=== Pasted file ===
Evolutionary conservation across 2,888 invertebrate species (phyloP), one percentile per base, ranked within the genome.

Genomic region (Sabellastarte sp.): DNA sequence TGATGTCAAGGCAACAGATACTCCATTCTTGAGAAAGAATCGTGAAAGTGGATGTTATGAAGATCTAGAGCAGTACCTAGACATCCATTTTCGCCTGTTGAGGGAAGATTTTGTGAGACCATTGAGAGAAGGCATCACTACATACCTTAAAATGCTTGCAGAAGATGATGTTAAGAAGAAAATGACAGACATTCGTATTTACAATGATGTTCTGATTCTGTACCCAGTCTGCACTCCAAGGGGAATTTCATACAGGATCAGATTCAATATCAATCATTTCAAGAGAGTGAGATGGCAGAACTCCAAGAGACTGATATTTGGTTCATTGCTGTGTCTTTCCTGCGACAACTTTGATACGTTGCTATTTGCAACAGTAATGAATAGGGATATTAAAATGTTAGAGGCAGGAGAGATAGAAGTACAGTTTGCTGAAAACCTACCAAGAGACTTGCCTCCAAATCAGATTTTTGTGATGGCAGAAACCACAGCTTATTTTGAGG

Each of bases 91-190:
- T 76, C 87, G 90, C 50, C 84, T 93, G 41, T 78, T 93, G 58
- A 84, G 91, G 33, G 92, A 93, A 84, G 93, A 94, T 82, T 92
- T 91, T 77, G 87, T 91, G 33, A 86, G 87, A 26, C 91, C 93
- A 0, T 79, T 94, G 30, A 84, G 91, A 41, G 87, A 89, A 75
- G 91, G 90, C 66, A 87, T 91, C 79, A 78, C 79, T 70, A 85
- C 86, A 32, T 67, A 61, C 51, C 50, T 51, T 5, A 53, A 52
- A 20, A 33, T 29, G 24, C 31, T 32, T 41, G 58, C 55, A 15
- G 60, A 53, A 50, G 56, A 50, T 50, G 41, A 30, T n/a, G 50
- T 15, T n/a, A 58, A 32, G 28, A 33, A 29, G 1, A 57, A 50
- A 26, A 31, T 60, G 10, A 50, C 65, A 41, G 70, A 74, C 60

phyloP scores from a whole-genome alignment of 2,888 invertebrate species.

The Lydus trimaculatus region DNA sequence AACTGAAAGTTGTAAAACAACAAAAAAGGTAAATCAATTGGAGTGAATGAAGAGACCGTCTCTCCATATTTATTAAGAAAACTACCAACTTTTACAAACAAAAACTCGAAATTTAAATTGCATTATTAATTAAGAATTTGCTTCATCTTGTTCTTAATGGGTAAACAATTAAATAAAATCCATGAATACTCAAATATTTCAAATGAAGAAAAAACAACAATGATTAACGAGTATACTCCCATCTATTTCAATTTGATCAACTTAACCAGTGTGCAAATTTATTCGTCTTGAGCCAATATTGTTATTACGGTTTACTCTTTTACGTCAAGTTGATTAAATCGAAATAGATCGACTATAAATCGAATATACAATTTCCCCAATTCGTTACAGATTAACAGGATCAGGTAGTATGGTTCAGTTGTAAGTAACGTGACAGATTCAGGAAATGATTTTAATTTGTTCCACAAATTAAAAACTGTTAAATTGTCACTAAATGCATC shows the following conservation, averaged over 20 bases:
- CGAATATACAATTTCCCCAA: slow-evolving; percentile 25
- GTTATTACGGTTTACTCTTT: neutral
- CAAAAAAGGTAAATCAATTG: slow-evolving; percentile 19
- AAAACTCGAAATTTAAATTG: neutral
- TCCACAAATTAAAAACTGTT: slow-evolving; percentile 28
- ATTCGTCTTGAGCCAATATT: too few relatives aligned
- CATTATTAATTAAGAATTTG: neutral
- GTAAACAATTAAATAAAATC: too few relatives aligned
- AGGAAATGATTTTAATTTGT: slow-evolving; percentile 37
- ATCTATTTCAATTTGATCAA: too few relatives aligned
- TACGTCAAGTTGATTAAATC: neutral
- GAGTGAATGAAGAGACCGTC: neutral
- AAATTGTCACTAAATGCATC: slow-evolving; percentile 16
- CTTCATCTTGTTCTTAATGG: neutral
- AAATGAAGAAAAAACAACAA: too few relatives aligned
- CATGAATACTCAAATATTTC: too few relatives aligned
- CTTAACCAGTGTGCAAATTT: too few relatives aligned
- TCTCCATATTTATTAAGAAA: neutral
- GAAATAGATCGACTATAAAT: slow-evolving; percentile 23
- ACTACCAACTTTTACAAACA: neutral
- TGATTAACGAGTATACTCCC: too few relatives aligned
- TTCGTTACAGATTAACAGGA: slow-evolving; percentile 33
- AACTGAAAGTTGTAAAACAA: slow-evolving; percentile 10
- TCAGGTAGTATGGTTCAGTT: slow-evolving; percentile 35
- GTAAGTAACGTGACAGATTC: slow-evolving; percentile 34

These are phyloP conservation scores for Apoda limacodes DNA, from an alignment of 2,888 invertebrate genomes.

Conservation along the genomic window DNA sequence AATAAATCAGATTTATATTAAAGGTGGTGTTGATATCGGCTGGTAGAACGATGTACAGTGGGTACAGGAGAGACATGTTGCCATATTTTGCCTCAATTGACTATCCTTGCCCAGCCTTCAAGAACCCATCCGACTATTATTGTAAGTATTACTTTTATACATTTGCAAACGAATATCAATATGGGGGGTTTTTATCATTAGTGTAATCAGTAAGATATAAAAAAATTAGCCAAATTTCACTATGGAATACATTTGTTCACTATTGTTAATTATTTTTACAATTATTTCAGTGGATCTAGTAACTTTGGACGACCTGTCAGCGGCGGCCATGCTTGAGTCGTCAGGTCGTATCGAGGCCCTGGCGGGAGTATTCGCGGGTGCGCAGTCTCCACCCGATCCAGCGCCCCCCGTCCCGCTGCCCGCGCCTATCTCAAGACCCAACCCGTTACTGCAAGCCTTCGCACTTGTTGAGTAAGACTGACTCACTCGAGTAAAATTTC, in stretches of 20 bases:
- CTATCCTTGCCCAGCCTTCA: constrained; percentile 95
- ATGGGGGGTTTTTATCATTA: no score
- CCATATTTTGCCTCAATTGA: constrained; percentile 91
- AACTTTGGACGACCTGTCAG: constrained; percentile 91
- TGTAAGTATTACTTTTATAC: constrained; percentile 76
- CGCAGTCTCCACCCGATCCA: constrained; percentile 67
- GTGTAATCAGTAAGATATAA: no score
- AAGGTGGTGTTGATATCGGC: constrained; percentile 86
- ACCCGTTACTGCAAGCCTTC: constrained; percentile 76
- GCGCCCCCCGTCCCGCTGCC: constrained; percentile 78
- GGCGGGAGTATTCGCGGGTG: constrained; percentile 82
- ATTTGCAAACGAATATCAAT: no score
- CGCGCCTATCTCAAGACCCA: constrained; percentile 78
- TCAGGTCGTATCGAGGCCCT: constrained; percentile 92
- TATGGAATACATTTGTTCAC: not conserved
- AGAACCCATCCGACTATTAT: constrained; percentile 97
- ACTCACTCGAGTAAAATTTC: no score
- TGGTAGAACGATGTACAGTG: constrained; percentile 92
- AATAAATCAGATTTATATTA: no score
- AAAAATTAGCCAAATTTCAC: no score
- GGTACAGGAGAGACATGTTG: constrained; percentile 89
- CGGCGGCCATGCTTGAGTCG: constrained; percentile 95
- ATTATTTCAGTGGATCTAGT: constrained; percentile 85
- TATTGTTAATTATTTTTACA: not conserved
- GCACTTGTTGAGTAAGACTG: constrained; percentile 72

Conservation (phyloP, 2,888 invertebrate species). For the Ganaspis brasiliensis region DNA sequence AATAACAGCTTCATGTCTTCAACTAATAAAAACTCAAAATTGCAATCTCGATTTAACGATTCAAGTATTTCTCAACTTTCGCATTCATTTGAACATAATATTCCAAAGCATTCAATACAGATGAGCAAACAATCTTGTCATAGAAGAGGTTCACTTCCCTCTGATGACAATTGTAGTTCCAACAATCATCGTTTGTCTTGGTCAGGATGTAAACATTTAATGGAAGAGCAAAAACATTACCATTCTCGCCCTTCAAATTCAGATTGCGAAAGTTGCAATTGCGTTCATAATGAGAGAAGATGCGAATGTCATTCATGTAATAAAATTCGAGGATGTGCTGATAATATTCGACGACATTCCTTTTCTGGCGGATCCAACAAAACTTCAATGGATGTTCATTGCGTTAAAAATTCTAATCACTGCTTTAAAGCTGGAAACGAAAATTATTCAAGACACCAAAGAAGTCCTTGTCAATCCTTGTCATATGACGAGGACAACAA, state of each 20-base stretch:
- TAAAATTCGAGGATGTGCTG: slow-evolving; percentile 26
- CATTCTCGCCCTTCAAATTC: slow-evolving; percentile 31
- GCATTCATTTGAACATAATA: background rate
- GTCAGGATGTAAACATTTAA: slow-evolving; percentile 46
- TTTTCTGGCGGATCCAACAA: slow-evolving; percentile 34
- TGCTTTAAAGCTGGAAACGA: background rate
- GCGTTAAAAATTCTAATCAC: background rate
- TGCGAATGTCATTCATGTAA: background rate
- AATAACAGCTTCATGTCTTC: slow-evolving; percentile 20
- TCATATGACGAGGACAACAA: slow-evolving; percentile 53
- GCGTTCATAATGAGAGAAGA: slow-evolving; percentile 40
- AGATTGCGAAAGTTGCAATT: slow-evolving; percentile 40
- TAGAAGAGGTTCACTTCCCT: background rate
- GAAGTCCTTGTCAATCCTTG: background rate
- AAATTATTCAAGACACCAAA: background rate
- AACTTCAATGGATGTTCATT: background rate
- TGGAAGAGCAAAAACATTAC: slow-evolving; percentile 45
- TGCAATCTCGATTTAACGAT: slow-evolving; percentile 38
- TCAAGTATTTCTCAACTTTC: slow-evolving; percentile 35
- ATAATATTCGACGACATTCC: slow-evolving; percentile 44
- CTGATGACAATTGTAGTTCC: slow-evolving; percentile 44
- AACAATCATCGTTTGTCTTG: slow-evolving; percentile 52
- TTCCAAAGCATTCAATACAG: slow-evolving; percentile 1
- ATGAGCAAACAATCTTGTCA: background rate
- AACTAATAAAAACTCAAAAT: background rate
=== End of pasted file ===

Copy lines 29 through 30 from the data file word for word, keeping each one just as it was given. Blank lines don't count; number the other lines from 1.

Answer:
- CTTCATCTTGTTCTTAATGG: neutral
- AAATGAAGAAAAAACAACAA: too few relatives aligned